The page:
MA: Yeah, that’s a good question, because it’s not a typical film, for sure. There are many reasons behind why I wanted to make it but I think what it really comes down to is that I just got tired of seeing these unproductive debates about the impact of religion in society today. They always end with either frustration or anger or someone just saying “You just gotta have faith!” And, meanwhile, every day we see headlines about religion being used as justification to discriminate, resort to violence, or to spread anti-science nonsense, all while getting tax deductions to do so. I think what the Pastafarians are trying to say is “Okay, if we’re not going to talk about this like rational adults, then let’s try another method.” And, I don’t know, I feel as though, with the temperature of society today, we don’t really talk to each other. We kind of prescribe to two different means and we have our own reality, I thought that maybe the Pastafarians might be able to trick a few people into critically thinking for themselves. So that’s kind of, in a nutshell, the motivation for making a film like this.
EM: So you appreciate that they’re getting people to ask questions, they’re getting the conversation started about religious equality, and the separation of church and state. So would you say you support the Pastafarians?
MA: Yeah, I think so. I support what they’re trying to do. But I’d also say that it’s really a shame that we have to try different methods, these particular methods, to talk about this. I wish we could just sit down and have a real, rational debate about this idea of religious freedom. Because in the U.S., where I live now (I lived in Europe when I made the film, and I’m back in the U.S. now) what religious freedom is a lot of times is taken as “I’m free to do whatever I want because my religion says so.” You know what I mean? And anytime you try to have a debate about that, it breaks down. So, yes, I would much rather prefer a rational debate about these issues; you know, reasonable people discussing reasonable solutions? But that doesn’t seem to be an option with religion; it’s either off the table, like we just can’t talk about this, or it just causes conflict. There has to be a better way. I haven’t found a way, yet, so I thought that maybe this way could work. The humor would have a good way to break through the tension.
EM: It seems humor, sadly, is one of the things holding that faith back from legitimacy. That notion kept coming up of a seriousness that needs applied to religion in court.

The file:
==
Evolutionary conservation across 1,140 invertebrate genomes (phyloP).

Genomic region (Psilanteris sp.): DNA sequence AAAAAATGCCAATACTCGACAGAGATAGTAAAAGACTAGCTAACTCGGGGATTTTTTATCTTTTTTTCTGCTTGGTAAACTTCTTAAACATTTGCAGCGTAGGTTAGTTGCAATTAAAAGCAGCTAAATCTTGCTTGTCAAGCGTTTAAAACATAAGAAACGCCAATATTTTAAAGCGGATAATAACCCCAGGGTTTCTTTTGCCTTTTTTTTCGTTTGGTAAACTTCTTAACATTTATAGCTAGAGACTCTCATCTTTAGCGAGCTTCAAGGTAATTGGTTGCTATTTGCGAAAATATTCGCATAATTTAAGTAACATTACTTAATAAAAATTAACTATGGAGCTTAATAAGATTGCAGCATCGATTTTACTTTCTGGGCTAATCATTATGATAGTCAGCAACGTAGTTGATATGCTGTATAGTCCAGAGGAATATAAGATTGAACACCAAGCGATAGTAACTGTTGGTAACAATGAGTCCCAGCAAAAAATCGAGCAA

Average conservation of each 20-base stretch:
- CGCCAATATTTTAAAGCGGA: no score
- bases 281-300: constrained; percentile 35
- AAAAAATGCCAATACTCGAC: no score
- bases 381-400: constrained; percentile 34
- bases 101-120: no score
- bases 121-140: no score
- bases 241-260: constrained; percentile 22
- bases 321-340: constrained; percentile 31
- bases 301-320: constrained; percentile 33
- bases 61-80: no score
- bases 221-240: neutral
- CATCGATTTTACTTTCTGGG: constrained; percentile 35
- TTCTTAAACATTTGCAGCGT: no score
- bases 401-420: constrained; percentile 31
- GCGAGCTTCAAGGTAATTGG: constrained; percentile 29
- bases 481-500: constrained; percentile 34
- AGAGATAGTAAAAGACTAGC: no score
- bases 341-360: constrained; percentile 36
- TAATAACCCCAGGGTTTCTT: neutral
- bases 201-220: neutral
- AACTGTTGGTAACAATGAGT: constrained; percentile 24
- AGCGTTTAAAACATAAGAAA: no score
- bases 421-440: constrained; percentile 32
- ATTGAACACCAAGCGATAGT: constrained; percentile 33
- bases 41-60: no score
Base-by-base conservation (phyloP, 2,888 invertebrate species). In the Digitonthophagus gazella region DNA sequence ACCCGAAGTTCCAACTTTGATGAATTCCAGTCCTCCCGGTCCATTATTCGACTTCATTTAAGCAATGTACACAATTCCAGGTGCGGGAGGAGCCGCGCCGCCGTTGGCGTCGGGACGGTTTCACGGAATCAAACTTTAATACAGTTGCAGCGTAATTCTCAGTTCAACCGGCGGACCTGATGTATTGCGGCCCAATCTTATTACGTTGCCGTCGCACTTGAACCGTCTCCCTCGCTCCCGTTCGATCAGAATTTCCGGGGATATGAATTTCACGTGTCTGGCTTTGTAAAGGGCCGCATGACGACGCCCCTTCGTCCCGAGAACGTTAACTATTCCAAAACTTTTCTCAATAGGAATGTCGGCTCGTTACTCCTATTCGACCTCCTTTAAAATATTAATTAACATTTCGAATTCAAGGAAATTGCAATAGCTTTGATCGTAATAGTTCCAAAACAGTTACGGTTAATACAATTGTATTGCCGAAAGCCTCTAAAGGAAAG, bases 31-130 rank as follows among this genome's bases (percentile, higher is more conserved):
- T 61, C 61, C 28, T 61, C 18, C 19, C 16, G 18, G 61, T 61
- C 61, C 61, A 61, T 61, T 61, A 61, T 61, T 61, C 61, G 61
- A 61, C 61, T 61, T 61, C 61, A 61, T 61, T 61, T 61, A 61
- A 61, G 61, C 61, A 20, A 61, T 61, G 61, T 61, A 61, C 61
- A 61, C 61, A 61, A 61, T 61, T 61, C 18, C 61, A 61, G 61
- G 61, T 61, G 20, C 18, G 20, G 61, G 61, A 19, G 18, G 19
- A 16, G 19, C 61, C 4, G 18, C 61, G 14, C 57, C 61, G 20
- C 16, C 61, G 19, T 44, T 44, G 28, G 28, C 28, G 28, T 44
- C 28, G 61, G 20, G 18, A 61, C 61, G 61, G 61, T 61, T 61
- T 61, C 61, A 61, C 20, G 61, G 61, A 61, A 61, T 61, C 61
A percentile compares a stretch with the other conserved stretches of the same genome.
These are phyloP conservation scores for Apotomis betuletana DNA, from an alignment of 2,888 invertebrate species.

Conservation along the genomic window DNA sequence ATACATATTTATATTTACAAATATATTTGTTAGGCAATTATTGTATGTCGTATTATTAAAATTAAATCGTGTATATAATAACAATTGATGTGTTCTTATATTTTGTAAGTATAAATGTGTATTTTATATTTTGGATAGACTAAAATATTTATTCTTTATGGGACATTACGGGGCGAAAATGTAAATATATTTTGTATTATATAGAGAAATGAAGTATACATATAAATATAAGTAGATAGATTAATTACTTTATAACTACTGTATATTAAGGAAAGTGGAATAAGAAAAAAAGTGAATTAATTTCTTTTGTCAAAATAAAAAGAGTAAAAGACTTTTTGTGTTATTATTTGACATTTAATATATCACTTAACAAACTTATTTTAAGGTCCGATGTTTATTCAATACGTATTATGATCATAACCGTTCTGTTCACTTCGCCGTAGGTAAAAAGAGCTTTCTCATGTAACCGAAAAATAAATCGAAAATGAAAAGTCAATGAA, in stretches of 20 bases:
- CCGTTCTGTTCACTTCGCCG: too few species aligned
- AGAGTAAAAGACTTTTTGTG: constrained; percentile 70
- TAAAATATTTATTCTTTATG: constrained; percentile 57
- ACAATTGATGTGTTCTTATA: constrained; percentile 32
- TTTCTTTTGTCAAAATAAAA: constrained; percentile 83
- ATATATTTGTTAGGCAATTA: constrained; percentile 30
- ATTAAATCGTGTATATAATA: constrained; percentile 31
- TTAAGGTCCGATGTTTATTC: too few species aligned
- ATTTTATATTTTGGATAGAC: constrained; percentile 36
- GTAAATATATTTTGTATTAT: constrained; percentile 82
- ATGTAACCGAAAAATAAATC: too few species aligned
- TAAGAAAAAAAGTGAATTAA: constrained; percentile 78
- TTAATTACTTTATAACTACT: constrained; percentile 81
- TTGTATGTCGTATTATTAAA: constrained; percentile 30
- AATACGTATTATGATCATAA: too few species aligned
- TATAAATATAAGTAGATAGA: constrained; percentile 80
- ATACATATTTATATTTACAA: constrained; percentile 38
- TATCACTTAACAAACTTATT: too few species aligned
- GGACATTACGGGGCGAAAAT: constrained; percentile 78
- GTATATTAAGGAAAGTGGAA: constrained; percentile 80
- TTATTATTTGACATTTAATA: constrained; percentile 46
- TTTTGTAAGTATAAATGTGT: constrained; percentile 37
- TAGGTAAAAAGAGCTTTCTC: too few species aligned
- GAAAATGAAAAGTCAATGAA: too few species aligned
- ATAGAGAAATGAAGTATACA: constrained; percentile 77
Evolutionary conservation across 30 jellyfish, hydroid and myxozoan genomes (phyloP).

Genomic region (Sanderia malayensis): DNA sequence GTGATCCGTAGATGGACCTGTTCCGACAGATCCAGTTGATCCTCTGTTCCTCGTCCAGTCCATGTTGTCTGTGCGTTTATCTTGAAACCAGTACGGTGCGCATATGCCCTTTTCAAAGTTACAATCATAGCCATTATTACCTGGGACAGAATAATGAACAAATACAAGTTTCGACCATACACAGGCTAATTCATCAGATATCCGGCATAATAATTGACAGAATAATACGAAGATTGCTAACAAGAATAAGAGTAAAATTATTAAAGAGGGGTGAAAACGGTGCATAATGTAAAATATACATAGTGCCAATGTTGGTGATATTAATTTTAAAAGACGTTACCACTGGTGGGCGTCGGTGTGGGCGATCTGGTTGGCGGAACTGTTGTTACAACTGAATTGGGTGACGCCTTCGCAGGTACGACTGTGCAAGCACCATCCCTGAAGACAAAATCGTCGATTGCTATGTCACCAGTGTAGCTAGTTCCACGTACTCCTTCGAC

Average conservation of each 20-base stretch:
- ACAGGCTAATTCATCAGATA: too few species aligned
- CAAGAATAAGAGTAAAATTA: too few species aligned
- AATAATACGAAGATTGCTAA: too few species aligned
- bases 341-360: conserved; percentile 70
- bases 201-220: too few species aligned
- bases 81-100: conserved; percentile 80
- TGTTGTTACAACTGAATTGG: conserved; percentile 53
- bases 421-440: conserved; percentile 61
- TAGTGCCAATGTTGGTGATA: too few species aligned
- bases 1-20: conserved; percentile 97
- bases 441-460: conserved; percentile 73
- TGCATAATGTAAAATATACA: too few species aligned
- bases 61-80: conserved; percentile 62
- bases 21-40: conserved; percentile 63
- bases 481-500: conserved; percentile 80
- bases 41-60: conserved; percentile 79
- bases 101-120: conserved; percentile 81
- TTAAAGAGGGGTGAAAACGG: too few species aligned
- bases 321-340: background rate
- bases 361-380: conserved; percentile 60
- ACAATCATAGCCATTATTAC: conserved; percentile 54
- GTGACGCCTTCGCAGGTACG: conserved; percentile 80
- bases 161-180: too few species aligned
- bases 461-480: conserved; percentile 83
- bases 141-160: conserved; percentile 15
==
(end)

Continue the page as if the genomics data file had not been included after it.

MA: Yeah, totally. I mean, and that was kind of a main thing of the film: that while humor is a major tenet of their faith, the humor is used in a unique way to deliver a very important message. So in court cases, in Europe, anyway, the humor has been the issue that they haven’t been able to get over. But it hasn’t been argued well, in my opinion. I felt, when I filmed the trial, I didn’t expect the Pastafarians to win; I knew it was an uphill battle. But I also felt like they weren’t really trying to win. That’s my interpretation as a filmmaker. The Pastafarian community is just as diverse as any other community: people have different motivations, people have different goals, some people just think it’s funny. They share memes and it’s great, for them. But they weren’t really trying to win, they were trying to make a point, which is “Who decides what a real religion is?” If you’re going to say, okay, Pastafarianism isn’t a real religion. Okay, then why not? Do they have millions of followers worldwide? Yes. Do they have a book? Yes. Within that book, do they have stories that teach moral lessons? Yes. Do they have cultural traditions and rituals that they practice with a community of like-minded people? Yes. Is it old? How old? [laughs] Like, what’s the cutoff? The Mormon Church is 200 years old, Scientology is 50 years old, and Pastafarianism is fifteen years old. So what’s the cutoff? The main point was, if there’s all this grayness in “what is a religion?” then why does whether believing in Thor or the Flying Spaghetti Monster or God impact your rights? That’s really the motivation, I think, behind what they’re doing.
EM: There’s an irony that this has to play out IN court when the idea is that we’re to be separating religion from law.
MA: Yes, exactly! But we’re not! And that’s kind of the point. The Netherlands is a secular state; they have religious freedom enshrined in their constitution. The United States created the separation of church and state and yet we somehow are the worst at it. That’s one of the reasons that Pastafarianism was created here. No country has failed more than the U.S. at separation of church and state and equality, for that matter.
EM: I did find it ironic that for a religion originating in the United States, in Kansas, of all places, there wasn’t a lot of representation of the United States in the film. Was that just a travel issue?